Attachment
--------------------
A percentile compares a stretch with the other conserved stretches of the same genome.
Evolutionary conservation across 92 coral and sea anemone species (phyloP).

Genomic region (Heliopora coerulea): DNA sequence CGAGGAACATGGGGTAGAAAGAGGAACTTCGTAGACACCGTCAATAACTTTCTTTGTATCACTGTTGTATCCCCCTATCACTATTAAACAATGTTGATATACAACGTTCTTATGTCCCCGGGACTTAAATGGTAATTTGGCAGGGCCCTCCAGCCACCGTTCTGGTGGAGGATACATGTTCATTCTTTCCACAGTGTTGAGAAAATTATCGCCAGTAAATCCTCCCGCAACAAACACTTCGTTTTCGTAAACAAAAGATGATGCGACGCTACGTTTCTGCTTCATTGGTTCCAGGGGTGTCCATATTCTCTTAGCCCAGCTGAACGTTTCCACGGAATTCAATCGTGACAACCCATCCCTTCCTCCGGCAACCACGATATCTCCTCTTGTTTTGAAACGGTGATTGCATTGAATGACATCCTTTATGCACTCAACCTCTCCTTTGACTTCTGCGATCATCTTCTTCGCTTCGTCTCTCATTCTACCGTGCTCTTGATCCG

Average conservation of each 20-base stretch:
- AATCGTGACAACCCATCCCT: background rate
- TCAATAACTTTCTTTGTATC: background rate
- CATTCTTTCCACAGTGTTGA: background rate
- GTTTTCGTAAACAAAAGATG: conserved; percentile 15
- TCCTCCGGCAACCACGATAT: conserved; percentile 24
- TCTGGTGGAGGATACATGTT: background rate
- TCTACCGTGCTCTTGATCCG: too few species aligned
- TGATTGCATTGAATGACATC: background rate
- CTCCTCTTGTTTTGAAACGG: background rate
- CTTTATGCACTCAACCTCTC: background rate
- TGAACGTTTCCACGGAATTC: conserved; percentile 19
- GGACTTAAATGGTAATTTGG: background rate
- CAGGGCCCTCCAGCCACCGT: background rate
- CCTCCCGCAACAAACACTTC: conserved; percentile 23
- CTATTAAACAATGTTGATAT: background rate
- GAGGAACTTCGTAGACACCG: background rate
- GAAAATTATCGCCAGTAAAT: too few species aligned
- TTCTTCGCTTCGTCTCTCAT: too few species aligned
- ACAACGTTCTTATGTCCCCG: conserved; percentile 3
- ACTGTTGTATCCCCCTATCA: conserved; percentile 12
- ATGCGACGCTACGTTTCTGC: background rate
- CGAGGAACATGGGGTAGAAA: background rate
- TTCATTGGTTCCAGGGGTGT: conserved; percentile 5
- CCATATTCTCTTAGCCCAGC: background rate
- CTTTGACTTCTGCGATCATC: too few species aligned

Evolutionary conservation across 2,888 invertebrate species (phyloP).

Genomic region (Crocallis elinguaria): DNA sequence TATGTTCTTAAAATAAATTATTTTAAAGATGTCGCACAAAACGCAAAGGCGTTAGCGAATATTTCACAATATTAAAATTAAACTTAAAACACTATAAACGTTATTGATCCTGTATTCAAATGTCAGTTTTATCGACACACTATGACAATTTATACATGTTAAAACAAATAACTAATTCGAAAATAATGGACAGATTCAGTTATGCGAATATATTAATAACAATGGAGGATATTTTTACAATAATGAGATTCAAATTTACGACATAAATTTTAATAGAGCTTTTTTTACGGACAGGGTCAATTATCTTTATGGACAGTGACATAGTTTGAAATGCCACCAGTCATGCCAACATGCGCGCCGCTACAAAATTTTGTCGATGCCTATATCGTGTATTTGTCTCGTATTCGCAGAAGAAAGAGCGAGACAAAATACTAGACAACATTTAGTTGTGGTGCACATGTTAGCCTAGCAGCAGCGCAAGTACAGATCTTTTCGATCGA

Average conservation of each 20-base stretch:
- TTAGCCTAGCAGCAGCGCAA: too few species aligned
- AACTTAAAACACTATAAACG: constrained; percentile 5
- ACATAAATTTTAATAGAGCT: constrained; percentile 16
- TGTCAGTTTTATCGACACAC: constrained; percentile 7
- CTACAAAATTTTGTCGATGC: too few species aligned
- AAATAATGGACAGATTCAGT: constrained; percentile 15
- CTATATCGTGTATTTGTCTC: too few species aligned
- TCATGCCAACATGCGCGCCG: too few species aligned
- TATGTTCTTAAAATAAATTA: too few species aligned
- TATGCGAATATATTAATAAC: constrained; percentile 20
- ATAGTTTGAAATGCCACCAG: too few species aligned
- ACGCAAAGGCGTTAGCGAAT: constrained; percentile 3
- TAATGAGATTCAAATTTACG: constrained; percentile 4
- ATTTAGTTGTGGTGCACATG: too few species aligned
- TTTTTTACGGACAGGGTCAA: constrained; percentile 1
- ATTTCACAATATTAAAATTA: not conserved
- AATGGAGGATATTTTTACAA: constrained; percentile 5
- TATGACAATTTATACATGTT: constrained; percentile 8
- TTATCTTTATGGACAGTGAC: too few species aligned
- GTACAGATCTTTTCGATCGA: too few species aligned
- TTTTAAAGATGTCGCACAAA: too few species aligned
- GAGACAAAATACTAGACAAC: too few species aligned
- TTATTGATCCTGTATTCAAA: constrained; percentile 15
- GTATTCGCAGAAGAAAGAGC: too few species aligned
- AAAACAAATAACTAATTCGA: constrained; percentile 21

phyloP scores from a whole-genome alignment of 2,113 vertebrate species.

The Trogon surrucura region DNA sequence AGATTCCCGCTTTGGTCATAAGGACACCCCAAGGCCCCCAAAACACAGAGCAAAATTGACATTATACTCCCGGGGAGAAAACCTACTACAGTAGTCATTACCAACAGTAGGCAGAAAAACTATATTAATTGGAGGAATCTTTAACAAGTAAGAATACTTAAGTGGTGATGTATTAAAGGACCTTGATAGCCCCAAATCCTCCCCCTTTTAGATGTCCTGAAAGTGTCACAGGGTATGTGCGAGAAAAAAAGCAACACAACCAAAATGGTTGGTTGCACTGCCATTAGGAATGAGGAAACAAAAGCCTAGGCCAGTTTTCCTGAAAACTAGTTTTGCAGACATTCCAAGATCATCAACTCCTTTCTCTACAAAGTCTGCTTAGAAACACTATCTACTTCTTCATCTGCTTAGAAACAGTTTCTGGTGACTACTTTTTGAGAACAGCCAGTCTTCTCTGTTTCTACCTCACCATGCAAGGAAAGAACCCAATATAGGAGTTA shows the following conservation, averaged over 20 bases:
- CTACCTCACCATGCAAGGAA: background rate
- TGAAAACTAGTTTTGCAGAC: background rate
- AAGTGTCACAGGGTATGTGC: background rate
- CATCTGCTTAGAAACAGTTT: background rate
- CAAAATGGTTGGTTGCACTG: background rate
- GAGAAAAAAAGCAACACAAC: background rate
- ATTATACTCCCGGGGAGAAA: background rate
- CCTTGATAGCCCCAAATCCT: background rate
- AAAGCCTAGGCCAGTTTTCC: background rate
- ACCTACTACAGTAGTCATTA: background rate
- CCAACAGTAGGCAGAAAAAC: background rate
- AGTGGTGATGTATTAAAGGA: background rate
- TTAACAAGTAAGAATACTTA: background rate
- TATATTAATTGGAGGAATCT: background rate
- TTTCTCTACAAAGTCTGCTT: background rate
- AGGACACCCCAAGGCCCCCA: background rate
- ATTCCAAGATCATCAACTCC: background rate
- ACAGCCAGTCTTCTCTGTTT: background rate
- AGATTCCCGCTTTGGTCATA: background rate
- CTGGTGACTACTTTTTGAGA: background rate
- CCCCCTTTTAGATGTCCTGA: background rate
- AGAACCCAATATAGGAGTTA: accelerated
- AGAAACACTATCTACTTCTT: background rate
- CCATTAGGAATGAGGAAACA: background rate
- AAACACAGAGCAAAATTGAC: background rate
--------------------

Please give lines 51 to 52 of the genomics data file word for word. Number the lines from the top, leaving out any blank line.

- TTATCTTTATGGACAGTGAC: too few species aligned
- GTACAGATCTTTTCGATCGA: too few species aligned